We can monitor the registration process for you to ensure proper and timely registration.
Every Dutch B.V. must keep and maintain administration, register for tax purposes, and file periodic tax returns.
The administration forms the basis for (the preparation of) the annual financial statements according to Dutch GAAP. The annual financial statements can also be based on IFRS, but generally, a statutory audit becomes obligatory.
After the end of the year, the General Meeting of Shareholders should approve the Financial Statements as presented by the Board of Directors and discharge any liability to the Board of Directors in this respect.
An abbreviated version of the Financial Statements must be filed with the Dutch Chamber of Commerce for publication in the Trade Register. The Trade Register is accessible to the public.
It depends on the nature of the activities of the B.V. for which taxes the B.V. must be registered and which periodical tax returns need to be filed. Most B.V.s are subject to Dutch corporate income tax and VAT and, if they have employees, Dutch wage tax.
We offer a complete compliance package for Dutch B.V.s, including
For more information, please consult our concrete service offer in this respect.
The cost of incorporation of a B.V. depends on various parameters, such as the volume and nature of the shares, the number of incorporators/ directors required, special provisions in the articles, etc.
In an international context, the cost of incorporating a standard B.V. is about € 1,150. = € 1,500. = (VAT excluded), which includes English translations of the articles of incorporation.
Our fees for setting up advice, coordination, etc., will depend on the time spent. If no particular circumstances occur, they usually vary between € 500. = and € 1,500. = (excl. VAT) per incorporation.
We have trusted relationships with various public notaries. We only work with parties who have experience with international business practice and have proven to deliver value for money. We can refer you to suitable parties or coordinate the incorporation process on your behalf.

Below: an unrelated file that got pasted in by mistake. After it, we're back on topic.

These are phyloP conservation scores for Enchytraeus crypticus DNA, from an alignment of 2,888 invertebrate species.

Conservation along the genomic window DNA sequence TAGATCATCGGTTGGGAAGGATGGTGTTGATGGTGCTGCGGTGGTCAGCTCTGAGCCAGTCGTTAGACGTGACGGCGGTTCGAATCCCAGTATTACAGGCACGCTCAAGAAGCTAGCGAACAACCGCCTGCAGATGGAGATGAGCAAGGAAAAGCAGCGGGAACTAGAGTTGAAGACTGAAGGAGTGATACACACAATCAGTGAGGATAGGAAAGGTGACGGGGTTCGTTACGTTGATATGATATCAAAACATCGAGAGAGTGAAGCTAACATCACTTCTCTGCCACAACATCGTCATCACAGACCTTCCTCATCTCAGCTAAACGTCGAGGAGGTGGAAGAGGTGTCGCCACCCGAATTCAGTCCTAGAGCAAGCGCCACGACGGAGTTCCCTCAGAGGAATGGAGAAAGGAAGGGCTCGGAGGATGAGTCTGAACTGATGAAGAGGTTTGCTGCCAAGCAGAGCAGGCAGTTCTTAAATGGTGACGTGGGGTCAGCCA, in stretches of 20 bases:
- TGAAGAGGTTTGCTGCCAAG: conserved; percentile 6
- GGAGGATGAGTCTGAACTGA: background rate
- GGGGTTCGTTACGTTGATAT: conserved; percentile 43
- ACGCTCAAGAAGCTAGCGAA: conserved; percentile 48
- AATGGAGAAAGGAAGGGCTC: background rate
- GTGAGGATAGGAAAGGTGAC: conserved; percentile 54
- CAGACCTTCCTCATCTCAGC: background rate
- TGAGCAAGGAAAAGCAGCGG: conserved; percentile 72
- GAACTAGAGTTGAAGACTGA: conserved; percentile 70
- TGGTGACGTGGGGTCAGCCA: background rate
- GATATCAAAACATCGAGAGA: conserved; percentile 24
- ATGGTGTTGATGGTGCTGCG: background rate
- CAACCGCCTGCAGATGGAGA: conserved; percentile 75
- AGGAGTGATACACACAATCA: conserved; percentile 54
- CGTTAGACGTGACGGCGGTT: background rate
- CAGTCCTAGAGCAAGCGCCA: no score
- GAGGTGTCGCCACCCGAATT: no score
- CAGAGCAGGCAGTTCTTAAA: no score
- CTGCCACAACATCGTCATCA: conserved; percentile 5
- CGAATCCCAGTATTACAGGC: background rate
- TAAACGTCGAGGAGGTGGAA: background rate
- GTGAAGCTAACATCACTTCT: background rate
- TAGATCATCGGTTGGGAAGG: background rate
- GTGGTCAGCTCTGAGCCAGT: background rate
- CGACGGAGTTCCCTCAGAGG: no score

Daily, we are engaged by non-residents (corporations and individuals) who want to incorporate a Dutch B.V.
It usually starts with an inventory of the plans for the B.V., confirmation of appropriate legal forms, potential tax consequences, and ongoing corporate secretarial, accounting, payroll, and (tax) compliance requirements. Once the decision to set up the B.V. has been taken, we can execute and arrange for the incorporation on your behalf.
To the extent required, we can coordinate the input of other parties involved (like banks, lawyers, etc.) and make sure that the incorporation process goes smoothly and efficiently.
Once the B.V. has been set up, we can monitor the tax registration and handle the administration, payroll, and ongoing accounting and tax compliance matters.
The services we provide typically include:
We are gladly prepared to coordinate and assist you with the incorporation process of your B.V. and handle the associated registration and filing requirements.
If you wish to receive more information, contact us via e-mail or call our office in Amsterdam at +31 (0)20 5709440 or our office in Rotterdam at +31 (0)10 2010466 for more information.